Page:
INTRODUCTION
Introduction
Gateways to Art: Understanding the Visual Arts
Copyright © 2011 Thames & Hudson
INTRODUCTION
What Is Art?
 Art communicates ideas and emotions by visual means: it
is a form of language
 Art helps us see the world in new and exciting ways
 Art is not made of a defined, prescribed set of media
 Art has many purposes
Gateways to Art: Understanding the Visual Arts, Debra J. DeWitte, Ralph M. Larmann, M. Kathryn Shields
0.1 The Journey of the Sun God Re, detail from the inner coffin of Nespawershefi, Third Intermediate Period, 990–969 BCE. Plastered
and painted wood. Fitzwilliam Museum, Cambridge, England
0.2 William G. Wall, Fort Edward, from The Hudson River Portfolio, 1820. Hand-colored aquatint,14½ × 21⅜”
0.3 Louise Nevelson, White Vertical
Water, 1972. Painted wood,
18 × 9’. Solomon R. Guggenheim
Museum, New York
INTRODUCTION
Where Is Art?
 Art is in many places:

Objects as diverse as coffins or books

Museums

Parks and public places

Our homes
Gateways to Art: Understanding the Visual Arts, Debra J. DeWitte, Ralph M. Larmann, M. Kathryn Shields
0.4 Simon Rodia, Watts Towers, 1921–54.
Seventeen mortar-covered steel sculptures with
mosaic, 99½’ high at tallest point. 1761–1765 East
107th Street, Los Angeles, California
0.5 Thomas Jefferson, Virginia State Capitol Building, 1785–8, Court End District, Richmond, Virginia
INTRODUCTION
Who Makes Art?
 A single individual or many
 Artists or artisans – craftspeople also make beautiful and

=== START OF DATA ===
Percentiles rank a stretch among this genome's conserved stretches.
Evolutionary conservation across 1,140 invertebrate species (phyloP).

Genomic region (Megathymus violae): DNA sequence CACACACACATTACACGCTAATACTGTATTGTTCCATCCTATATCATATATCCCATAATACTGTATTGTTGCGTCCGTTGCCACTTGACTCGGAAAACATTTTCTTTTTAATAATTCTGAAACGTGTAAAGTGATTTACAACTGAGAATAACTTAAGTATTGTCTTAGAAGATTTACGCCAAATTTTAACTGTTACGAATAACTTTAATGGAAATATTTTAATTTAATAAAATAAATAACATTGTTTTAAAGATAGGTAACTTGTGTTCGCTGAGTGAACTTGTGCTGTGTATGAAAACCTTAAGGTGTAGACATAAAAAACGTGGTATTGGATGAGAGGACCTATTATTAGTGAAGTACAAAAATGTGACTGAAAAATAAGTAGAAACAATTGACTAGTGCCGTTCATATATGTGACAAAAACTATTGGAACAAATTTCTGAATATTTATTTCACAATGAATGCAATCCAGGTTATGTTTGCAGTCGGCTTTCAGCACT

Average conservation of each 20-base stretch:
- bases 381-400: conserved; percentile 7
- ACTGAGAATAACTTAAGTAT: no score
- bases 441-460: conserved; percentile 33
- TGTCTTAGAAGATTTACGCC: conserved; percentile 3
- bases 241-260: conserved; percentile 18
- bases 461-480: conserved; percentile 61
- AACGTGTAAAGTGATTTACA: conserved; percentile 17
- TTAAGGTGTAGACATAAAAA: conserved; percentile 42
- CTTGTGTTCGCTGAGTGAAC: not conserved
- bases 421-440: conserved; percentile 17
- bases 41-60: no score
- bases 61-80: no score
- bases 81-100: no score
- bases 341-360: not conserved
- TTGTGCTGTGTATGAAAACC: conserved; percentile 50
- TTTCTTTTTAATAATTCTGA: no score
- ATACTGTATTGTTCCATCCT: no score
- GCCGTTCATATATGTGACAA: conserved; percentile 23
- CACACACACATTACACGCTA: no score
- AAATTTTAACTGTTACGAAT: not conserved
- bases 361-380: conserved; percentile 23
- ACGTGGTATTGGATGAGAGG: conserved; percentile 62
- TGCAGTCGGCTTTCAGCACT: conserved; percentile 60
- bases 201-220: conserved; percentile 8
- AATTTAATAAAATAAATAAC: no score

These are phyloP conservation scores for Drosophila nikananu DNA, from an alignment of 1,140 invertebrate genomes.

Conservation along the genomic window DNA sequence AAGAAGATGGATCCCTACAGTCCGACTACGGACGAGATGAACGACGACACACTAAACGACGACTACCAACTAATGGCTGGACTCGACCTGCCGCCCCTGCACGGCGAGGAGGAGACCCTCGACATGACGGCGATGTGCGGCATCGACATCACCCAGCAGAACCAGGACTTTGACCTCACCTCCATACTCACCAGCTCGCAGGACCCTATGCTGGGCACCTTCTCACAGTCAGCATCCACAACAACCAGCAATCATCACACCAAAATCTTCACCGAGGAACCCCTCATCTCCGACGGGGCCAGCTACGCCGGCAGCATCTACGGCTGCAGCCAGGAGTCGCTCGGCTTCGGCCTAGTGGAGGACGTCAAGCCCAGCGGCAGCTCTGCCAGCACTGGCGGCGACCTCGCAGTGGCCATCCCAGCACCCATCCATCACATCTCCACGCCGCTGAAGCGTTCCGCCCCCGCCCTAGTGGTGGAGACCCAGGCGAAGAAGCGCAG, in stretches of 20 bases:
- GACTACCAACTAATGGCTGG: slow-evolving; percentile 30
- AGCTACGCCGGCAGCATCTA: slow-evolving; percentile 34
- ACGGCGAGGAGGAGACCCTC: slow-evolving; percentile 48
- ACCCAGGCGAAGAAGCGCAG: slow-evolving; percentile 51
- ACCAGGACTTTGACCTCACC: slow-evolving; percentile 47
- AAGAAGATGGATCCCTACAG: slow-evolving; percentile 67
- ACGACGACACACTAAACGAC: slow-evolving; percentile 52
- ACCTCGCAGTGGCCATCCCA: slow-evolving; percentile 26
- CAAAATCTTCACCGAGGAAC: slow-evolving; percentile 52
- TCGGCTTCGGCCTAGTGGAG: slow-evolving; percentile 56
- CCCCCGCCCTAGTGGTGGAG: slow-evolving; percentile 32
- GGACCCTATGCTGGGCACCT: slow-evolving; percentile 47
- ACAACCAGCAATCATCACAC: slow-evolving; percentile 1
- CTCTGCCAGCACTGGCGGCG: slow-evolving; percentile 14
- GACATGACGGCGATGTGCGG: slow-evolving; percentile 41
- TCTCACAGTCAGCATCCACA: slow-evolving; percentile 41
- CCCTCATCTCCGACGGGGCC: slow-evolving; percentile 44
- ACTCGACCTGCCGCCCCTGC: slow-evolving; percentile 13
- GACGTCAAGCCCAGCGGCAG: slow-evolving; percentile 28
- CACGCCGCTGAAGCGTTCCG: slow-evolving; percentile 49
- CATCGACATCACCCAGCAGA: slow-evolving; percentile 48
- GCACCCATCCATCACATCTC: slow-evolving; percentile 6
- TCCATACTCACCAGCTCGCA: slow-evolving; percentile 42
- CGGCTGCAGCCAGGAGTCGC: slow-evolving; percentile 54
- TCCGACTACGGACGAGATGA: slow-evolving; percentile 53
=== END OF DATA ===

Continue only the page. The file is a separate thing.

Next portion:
useful works
 Famous or anonymous
 Not all artists make their art themselves
 Making of art also influenced by patrons who commission it
 Can be affected also by training (or lack of): artist as follower
of tradition or as innovative genius
Gateways to Art: Understanding the Visual Arts, Debra J. DeWitte, Ralph M. Larmann, M. Kathryn Shields
0.6 Jeff Koons, Rabbit, 1986. Stainless steel,
41 × 19 × 12”. Edition of 3 and artist’s proof
0.7 Tea bowl, 16th century. Stoneware with red glaze (Karatsu ware), 3 × 19⅞”. Indianapolis Museum of Art
0.8 Leonardo da Vinci, Mona Lisa, 1503. Oil on wood,
30⅜ × 20⅞”. Musée du Louvre, Paris, France
0.9 Titian, Isabella d’Este, 1536. Oil on
canvas, 40¼ × 25¼”. Kunsthistorisches
Museum, Vienna, Austria
INTRODUCTION
The Value of Art
 Value can mean sale price in money
 Value can mean rarity or uniqueness
 Fame of the artist can influence value
 Objects can have a ceremonial or spiritual value
 Art can be valuable because it expresses a society’s
cherished ideals and identity
 Art can be valued for its beauty and power to inspire awe
Gateways to Art: Understanding the Visual Arts, Debra J. DeWitte, Ralph M. Larmann, M. Kathryn Shields
0.10 Gustav Klimt, Adele Bloch-Bauer,
1912. Oil on canvas, 6’2⅞” × 3’11¼”.
Private collection
0.11 Rembrandt van Rijn, Self-portrait,
1630. Oil on copper, 6⅛ × 4¾”.
Nationalmuseum, Stockholm, Sweden
0.12 The Lincoln Memorial statue by Daniel
Chester French, 1920. Marble, 19’ high. The
Mall, Washington, D.C.
0.13 Johannes Vermeer, Girl with a
Pearl Earring, c. 1665. Oil on canvas,
17½ × 15⅜”. Mauritshuis, The Hague,
Netherlands
INTRODUCTION